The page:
Natural Gas- What is the story here?

 It is interesting that natural gas is considered a clean energy source on the federal level, but not on the state level?    New technologies and a change in political focus over the last decade are allowing our country t to produce much greater quantities of this fuel.  Large companies and utilities across the country are making natural gas a major component of their energy mix.  Prices have plummeted in the past year, primarily because production has exceeded demand due to the continued struggling economy.

Clark PUD has not been able to take great advantage of this drop in price, but with our River Road Natural Gas Plant able to serve 30% of our power needs it bodes well for us to have a stable reliable source of power as we move into the future.  Our biggest energy challenge in terms of production during  the next decade here inClarkCountywill  be ensuring we can handle “peak load “  capacity.  These occur during summer heat waves or cold days in the winter.  We may need to add some capacity toRiver Road  to help us manage those peaks.

I-937 – Renewable Energy – What is the next step ?

Since its passage in 2006 this law has generated plenty of heated discussion.  Starting in 2012 Utilities have had to file reports with the State auditor’s office explaining how they have complied with the law.

There are several methodologies under whichClarkhas complied.   Firs and probably best known is we purchased a Wind Mill Farm inEastern Oregonfor $388 million dollars to be paid over twenty years.    This helps us get over the 3% mandate required in 2012.

However there are two other ways we’ve complied that receive less attention.   First we’ve had negative load growth for 5 years.  This is due partly to the economy, and partly due to strong efforts by our PUD to implement active conservation and energy efficiency programs.    Second, I-937 says if Utility  expenses for power are 4% above what they would because of using renewables, you are in compliance with the law.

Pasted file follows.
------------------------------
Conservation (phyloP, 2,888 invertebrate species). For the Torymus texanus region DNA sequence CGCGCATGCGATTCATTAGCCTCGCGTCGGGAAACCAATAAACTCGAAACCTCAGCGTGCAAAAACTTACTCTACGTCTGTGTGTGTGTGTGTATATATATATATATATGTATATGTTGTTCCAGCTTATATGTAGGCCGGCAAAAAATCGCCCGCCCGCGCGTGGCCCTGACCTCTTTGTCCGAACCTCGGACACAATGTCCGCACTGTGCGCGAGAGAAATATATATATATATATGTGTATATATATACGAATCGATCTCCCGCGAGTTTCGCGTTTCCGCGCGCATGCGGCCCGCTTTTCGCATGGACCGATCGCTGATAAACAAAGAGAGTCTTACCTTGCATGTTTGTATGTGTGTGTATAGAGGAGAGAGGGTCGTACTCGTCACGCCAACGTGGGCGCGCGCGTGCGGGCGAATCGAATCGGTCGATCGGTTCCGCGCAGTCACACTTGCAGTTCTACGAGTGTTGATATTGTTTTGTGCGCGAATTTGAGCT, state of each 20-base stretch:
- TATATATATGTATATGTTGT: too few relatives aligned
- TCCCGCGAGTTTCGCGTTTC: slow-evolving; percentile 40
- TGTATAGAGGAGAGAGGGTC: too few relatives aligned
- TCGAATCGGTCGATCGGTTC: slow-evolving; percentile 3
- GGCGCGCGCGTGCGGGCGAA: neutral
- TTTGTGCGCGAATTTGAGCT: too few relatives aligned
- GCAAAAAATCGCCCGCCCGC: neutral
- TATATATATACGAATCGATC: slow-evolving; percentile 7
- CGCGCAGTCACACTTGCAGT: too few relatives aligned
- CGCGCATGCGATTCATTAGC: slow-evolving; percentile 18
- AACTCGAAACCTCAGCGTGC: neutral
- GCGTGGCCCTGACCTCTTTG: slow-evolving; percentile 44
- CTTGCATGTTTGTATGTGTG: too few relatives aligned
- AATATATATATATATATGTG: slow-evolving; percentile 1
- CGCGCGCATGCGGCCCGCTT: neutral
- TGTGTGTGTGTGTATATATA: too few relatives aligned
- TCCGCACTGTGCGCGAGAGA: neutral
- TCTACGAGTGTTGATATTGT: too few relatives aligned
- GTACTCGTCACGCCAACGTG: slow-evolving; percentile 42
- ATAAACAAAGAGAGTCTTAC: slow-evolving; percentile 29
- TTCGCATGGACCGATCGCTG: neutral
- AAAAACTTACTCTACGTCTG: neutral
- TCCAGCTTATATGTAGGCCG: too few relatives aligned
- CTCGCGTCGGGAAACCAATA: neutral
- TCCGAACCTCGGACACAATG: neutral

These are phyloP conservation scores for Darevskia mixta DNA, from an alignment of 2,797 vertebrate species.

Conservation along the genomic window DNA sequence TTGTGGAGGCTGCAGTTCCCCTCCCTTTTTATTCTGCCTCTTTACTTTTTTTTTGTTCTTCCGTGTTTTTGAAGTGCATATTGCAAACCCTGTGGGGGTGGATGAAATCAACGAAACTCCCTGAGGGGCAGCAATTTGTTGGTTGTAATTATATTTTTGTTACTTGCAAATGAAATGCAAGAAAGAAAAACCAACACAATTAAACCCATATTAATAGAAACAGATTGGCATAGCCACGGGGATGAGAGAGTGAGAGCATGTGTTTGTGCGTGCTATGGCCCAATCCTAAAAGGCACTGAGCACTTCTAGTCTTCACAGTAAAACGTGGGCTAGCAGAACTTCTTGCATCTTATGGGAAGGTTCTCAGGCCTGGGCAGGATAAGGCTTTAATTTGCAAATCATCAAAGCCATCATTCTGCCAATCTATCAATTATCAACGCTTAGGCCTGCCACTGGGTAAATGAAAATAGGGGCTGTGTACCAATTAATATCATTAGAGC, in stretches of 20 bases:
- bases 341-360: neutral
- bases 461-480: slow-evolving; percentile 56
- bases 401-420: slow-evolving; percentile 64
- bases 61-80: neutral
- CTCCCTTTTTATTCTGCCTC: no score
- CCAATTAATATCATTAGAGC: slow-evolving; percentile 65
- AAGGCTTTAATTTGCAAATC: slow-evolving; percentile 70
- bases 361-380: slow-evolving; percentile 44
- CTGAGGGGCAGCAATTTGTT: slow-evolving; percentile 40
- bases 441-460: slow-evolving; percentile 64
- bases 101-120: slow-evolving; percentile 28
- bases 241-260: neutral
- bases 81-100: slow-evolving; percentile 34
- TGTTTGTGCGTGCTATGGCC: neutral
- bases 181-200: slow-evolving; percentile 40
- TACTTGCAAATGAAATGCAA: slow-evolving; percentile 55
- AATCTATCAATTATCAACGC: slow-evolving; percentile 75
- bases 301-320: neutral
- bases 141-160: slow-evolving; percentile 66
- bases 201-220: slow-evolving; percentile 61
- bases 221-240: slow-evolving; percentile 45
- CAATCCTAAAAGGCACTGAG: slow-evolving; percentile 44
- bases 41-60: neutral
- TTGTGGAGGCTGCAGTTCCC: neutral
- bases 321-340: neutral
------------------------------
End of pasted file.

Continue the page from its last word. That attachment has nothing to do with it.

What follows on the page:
Clark has reached that threshold, and anticipates for the most part they will continue in compliance using that methodology. Clarkhas filed their first compliance report with the State Auditor based on this scenario.

While there has been much discussion about modifying I-937, and the High Tech council, as they should, has been very upfront with their concerns about how I-937 impacts power costs, little has happened on the political front in Olympia.

Hydro power being classified as a renewable has been a prominent discussion point.

My thinking is classifying Hydro as a renewable makes minimal difference to our cost structure here in ClarkCounty.     Even if we could snap our fingers and modify I-937  tomorrow, the biggest unknown we have in our power equation is what prices BPA is going to charge us for their power.  We have a contract through 2028, so for 16 more years,  for about 2.2% of the entire BPA output,  So we know roughly how much we get, ( which should be a little over half our total supply) but we don’t know for what price.

Our wind power is fixed in cost for 20 years.  Natural gas currently is at historic lows, but most research points to it increasing as demand in the economy returns and it being a pretty stable price, so in many ways BPA hydro power is the most vulnerable part of our supply in terms of pricing.

With that as the back drop. I say let’s be pro active and focus on actions that we can more directly control.   I-937 requires Utilities to use all available conservation that is cost effective.     We’ve had strong residential programs since the mid 1980’s  Clark has a very active program working with Commercial and Industrial customers.   Let’s continue that work, with the goal of staying in compliance through managing our load growth.   In fact as Commissioner I would work at convincing my fellow comisisoners that Clark PUD shoudl be the leader among Northwest utilities in conservation  and energy efficiency.    Conservation and energy efficiency are accepted as being lower cost alternatives, so this should keep us with affordable and predicable power rates as we move through the next decade.